To recognize and investigate the hypotheses that opportunistic behaviour of project participants in infrastructure public–private partnerships (PPPs) changes over the project’s life cycle. Case study methodology is adopted. The first Indian highway PPP project, awarded with negative grant, is used as the case context. Opportunistic behaviour is a continuous game played by the project stakeholders. Its manifestation depends on the vulnerability of the other party at that point in time in the project life cycle and the past display of opportunism. Because the study is limited to a highway project in an emerging economy, the findings may lack generalizability for which further research is recommended. PPP is increasingly popular. Stakeholders recognize that the existing ex-ante contractual arrangements that seek to mitigate opportunism are not enough for project success. This study addresses this difficulty by providing a closer understanding of how opportunistic behaviours evolve over projects’ life cycle and what steps are necessary to negotiate. Failure to address the antecedents of opportunistic behaviour in time leads to a competition to be more opportunistic, in which the common public gets short changed. This study is an attempt to advance understanding of stakeholders’ behaviour outside the ambit of contract. The extant literature is largely silent on the timing and vulnerability of opportunistic behaviour, viewing it as a static concept. The study demonstrates the changing nature of opportunism that manifests in different forms over the projects life cycle.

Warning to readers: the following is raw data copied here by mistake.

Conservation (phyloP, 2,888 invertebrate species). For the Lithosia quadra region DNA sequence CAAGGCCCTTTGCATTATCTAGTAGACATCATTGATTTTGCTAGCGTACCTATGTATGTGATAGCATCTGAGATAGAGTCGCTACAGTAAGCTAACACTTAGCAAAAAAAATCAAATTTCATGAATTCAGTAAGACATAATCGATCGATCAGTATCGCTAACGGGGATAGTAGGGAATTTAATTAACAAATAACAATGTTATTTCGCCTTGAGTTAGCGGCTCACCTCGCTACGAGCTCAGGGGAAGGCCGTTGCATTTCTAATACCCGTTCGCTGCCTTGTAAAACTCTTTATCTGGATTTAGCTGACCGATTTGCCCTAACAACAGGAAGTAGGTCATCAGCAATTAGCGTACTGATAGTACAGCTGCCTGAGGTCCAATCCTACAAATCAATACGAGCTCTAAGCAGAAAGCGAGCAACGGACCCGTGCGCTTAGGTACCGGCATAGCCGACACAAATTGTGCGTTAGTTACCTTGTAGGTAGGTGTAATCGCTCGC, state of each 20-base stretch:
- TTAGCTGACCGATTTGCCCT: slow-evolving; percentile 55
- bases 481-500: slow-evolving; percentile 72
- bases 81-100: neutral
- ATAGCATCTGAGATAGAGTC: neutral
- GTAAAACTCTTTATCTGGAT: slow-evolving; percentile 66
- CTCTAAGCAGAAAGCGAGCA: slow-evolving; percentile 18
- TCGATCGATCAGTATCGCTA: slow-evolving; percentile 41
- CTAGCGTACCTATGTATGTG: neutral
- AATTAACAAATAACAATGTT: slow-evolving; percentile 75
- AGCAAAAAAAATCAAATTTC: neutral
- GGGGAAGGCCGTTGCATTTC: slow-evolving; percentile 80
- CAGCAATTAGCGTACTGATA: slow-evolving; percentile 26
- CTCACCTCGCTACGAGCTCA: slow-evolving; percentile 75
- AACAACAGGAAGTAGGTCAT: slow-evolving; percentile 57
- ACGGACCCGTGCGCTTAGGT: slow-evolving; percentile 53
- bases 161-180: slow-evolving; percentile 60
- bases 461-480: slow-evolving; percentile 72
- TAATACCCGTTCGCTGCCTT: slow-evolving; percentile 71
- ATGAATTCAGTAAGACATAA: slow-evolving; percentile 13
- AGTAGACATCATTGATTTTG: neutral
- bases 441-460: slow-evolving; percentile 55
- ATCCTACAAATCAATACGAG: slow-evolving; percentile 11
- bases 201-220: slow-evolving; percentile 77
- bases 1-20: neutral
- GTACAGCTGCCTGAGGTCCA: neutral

Garg, S. and Mahapatra, D. (2017), "Opportunism Galore: The Case of Delhi–Gurgaon Super Connectivity Limited", Leitão, J., de Morais Sarmento, E. and Aleluia, J. (Ed.) The Emerald Handbook of Public–Private Partnerships in Developing and Emerging Economies, Emerald Publishing Limited, pp. 489-512. https://doi.org/10.1108/978-1-78714-493-420171018Download as .RIS
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